Juniper Networks, the second largest network equipment maker, has acquired Mykonos for $80 million in cash, adding Internet application security to Juniper's product portfolio.
San Francisco-based Mykonos makes what it calls "intrusion deception systems," which set up traps to steer hackers from Web applications to dead ends where there is no corporate data. The technology also records hacker behavior in an attempt to create a profile that can be used to identify and block the attacker during subsequent attempts.
Internet applications are a favorite target, because they typically contain vulnerabilities that hackers can exploit to penetrate corporate networks. Sometimes cyber-criminals find flaws not yet reported by vendors, or take advantage of known vulnerabilities that users have yet to patch with software updates from vendors.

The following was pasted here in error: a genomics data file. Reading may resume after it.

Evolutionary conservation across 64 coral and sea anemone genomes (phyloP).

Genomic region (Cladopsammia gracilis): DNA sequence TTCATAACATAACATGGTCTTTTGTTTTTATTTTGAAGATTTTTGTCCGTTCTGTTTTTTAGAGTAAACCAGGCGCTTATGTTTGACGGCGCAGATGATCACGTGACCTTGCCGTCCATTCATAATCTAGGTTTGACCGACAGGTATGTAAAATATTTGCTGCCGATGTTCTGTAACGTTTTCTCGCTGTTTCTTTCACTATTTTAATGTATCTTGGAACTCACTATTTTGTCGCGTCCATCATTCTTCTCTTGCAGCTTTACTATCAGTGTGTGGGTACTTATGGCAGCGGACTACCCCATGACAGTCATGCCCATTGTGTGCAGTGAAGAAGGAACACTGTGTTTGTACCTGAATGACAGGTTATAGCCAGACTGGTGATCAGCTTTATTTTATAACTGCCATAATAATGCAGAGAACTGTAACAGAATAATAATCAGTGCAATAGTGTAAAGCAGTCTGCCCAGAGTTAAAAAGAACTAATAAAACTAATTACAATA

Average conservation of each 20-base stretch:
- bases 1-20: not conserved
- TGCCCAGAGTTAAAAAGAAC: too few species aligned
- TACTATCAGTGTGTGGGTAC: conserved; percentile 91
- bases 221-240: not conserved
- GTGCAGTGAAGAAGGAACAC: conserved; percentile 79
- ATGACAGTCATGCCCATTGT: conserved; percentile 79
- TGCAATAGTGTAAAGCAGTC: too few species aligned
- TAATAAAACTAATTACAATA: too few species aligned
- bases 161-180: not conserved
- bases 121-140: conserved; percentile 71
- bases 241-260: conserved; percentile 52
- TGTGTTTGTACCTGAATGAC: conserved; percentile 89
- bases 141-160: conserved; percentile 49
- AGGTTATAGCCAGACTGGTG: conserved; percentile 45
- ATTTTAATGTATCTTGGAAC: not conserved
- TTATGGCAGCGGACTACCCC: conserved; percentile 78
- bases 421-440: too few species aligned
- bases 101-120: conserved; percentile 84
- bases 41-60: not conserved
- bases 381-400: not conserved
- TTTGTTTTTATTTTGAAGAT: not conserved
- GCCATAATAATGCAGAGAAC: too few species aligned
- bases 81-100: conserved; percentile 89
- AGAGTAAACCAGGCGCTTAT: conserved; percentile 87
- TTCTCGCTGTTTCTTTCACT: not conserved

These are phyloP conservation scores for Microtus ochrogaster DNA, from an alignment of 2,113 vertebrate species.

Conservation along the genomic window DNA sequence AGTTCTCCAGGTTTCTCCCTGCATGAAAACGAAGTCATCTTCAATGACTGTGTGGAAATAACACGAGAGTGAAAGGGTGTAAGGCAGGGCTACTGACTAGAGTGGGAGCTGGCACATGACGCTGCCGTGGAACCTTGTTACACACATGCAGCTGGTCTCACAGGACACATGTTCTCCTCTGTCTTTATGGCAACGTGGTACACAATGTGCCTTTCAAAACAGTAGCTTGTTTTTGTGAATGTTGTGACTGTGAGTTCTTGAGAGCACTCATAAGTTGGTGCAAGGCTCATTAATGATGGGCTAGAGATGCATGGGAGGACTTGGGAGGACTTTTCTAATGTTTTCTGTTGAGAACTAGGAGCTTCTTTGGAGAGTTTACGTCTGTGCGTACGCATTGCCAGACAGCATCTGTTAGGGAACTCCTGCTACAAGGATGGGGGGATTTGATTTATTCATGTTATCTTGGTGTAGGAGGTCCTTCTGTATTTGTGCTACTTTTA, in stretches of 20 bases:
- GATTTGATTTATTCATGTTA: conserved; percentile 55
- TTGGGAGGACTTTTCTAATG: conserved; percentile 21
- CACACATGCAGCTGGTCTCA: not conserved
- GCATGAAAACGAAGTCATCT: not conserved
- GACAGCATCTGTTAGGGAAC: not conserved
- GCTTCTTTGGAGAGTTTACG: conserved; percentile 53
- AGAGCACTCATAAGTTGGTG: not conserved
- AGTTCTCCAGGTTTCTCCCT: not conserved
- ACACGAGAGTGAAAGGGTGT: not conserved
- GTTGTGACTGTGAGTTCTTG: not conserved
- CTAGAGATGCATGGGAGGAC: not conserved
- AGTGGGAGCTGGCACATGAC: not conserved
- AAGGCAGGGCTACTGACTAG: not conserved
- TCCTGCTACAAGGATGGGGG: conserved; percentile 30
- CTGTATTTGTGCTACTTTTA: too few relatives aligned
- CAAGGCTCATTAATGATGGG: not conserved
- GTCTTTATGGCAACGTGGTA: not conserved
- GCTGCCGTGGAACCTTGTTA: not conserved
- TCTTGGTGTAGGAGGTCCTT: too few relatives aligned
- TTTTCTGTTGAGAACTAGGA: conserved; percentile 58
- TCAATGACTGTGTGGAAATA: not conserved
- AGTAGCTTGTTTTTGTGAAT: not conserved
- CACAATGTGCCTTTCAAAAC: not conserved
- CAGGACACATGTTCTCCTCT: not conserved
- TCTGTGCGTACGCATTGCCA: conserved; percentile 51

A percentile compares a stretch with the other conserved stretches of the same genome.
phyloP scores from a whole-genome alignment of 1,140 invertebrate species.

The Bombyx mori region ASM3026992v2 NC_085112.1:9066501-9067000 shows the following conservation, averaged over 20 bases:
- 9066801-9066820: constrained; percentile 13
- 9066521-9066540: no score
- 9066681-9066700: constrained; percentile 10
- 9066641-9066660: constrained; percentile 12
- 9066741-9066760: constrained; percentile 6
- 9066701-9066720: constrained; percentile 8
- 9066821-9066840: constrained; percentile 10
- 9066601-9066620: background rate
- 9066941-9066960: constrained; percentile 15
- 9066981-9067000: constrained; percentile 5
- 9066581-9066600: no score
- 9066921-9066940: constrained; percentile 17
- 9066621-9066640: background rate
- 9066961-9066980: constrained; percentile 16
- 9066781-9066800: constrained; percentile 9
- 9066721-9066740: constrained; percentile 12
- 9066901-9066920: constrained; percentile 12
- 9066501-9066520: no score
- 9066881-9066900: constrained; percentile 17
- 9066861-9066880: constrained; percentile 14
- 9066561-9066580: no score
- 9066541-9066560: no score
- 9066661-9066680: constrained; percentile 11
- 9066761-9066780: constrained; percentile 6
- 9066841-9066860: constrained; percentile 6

In buying Mykonos, Juniper adds Internet application security to its existing systems for corporate networks. The company's firewalls, gateways and intrusion prevention appliances are designed to monitor Web traffic and stop malware before it enters a network. "With this acquisition, we extend our security portfolio," Nawaf Bitar, senior vice president and general manager for Juniper's Security Business Unit, said Wednesday in the company's blog.
Juniper plans to hire Mykonos' 14 employees and to continue operating the company's offices in San Francisco, New York City, and Rochester, N.Y.
Juniper reported last month a 6 percent drop in revenue in its fiscal fourth quarter, due to weaker-than-expected sales to service providers. The company warned that the current quarter would remain weak. Long term, Juniper is banking on the mobile and cloud computing markets to drive sales of networking equipment.